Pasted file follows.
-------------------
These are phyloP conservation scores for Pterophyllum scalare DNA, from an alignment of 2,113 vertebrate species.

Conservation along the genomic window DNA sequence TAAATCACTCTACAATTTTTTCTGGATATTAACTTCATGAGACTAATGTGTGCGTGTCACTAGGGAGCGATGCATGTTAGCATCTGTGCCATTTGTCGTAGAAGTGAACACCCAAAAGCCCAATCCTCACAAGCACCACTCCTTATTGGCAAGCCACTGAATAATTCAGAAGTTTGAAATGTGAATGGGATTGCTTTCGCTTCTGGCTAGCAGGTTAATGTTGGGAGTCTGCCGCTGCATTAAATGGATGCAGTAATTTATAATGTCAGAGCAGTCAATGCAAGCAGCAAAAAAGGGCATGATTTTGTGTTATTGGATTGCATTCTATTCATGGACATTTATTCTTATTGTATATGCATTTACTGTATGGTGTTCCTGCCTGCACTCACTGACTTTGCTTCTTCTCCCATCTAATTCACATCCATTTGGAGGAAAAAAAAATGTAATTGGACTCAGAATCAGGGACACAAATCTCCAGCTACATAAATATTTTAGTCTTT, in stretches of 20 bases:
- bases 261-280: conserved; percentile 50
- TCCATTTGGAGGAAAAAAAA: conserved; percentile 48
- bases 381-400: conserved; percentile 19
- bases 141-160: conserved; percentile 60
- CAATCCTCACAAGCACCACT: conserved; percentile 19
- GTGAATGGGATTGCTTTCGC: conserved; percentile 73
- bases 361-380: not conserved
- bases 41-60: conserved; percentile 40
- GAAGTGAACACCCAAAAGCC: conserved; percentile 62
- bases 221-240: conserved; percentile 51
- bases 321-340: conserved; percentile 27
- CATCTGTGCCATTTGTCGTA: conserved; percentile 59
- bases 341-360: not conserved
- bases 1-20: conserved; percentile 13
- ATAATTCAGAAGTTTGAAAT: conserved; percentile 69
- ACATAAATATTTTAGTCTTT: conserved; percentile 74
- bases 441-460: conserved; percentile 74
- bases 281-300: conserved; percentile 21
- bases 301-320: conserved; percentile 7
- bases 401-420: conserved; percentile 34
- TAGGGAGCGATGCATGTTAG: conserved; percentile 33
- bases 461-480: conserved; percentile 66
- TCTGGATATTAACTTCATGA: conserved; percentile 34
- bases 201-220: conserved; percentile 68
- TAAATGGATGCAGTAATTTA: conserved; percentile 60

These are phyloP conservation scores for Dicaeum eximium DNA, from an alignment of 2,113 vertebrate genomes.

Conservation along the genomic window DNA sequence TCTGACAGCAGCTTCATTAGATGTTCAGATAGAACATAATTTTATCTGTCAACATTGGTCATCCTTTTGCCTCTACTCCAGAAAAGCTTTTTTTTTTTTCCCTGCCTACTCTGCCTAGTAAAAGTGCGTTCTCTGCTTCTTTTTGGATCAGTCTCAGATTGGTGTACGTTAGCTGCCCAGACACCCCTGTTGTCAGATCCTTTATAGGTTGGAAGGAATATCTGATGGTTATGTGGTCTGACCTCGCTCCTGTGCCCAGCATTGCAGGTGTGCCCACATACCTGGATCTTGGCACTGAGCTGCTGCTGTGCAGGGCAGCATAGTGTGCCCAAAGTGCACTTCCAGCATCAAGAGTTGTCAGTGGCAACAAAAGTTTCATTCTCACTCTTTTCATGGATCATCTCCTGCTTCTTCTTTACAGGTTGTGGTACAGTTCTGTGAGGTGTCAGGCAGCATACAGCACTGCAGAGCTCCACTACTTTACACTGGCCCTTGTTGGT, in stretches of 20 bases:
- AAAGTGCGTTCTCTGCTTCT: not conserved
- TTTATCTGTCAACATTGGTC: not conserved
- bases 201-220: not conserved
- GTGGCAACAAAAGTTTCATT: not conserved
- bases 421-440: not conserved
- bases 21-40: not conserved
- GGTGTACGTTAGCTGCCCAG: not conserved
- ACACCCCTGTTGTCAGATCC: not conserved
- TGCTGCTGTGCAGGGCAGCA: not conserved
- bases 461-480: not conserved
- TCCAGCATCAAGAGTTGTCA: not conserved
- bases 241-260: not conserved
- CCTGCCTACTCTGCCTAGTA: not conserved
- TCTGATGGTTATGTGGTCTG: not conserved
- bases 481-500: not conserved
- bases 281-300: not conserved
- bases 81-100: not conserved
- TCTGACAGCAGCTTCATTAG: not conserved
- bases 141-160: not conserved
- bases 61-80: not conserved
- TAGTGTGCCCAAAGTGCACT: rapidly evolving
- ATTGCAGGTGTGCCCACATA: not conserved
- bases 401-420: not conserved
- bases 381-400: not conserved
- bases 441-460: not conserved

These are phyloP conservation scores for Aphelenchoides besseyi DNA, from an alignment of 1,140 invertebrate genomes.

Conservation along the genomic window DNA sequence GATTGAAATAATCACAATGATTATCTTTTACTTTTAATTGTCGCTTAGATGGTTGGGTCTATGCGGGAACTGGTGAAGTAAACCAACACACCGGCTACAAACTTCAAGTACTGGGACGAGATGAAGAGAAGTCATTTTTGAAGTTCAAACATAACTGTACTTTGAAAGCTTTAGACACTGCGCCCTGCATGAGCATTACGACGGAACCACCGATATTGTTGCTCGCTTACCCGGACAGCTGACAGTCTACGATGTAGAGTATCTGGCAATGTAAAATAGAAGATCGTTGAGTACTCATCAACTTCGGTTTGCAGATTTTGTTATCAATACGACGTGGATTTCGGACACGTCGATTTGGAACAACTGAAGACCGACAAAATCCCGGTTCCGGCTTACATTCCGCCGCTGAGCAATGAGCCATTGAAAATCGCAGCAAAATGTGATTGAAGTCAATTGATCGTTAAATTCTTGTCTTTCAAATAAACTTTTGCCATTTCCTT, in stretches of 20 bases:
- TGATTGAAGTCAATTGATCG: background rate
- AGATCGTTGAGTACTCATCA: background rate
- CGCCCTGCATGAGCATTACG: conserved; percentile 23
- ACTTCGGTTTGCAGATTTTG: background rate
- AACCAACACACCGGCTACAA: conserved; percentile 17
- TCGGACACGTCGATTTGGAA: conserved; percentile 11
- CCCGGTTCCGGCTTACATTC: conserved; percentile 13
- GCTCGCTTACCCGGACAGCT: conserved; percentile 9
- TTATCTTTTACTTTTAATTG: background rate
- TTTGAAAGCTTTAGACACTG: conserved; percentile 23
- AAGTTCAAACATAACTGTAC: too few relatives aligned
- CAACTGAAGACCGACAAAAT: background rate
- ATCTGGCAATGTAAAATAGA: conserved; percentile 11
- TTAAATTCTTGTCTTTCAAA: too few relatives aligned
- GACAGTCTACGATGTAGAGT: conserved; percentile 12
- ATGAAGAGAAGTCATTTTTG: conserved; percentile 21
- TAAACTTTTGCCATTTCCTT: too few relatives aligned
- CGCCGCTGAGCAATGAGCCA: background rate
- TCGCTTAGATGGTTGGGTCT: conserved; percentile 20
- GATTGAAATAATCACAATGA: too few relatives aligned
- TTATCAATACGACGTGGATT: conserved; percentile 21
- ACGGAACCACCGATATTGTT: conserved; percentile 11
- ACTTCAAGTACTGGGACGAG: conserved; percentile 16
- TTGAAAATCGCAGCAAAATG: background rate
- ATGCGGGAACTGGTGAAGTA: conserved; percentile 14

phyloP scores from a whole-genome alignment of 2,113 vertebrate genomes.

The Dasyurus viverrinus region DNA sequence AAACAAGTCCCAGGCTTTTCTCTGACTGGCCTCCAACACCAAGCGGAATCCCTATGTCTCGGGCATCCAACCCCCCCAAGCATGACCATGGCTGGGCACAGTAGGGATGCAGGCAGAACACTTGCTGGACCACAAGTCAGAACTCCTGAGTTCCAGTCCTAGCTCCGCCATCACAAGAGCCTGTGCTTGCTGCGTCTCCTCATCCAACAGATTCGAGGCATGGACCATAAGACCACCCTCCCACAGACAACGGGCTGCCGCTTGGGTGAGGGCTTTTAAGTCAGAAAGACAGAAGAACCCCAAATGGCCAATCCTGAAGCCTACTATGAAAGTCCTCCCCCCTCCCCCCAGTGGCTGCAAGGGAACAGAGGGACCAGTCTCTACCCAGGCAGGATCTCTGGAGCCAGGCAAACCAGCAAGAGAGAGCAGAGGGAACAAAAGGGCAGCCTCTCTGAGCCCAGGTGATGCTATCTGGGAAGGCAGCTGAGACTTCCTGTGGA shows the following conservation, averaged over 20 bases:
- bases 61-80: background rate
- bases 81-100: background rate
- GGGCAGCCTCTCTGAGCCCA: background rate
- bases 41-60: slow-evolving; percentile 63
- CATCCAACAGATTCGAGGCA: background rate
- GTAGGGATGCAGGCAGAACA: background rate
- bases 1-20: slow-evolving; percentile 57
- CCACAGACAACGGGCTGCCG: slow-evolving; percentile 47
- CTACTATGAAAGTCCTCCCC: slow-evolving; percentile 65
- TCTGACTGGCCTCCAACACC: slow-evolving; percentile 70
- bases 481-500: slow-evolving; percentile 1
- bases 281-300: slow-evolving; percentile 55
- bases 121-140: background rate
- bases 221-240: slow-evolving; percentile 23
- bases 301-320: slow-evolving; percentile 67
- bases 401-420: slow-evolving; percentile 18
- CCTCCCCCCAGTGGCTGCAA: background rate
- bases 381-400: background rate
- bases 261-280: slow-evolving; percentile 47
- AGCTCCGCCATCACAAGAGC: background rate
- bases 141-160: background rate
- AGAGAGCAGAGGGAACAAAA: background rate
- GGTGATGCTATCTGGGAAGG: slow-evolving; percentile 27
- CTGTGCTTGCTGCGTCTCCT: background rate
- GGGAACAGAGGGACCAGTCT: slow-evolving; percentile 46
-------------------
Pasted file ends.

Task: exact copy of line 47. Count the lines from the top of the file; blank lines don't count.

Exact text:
- TCTGACAGCAGCTTCATTAG: not conserved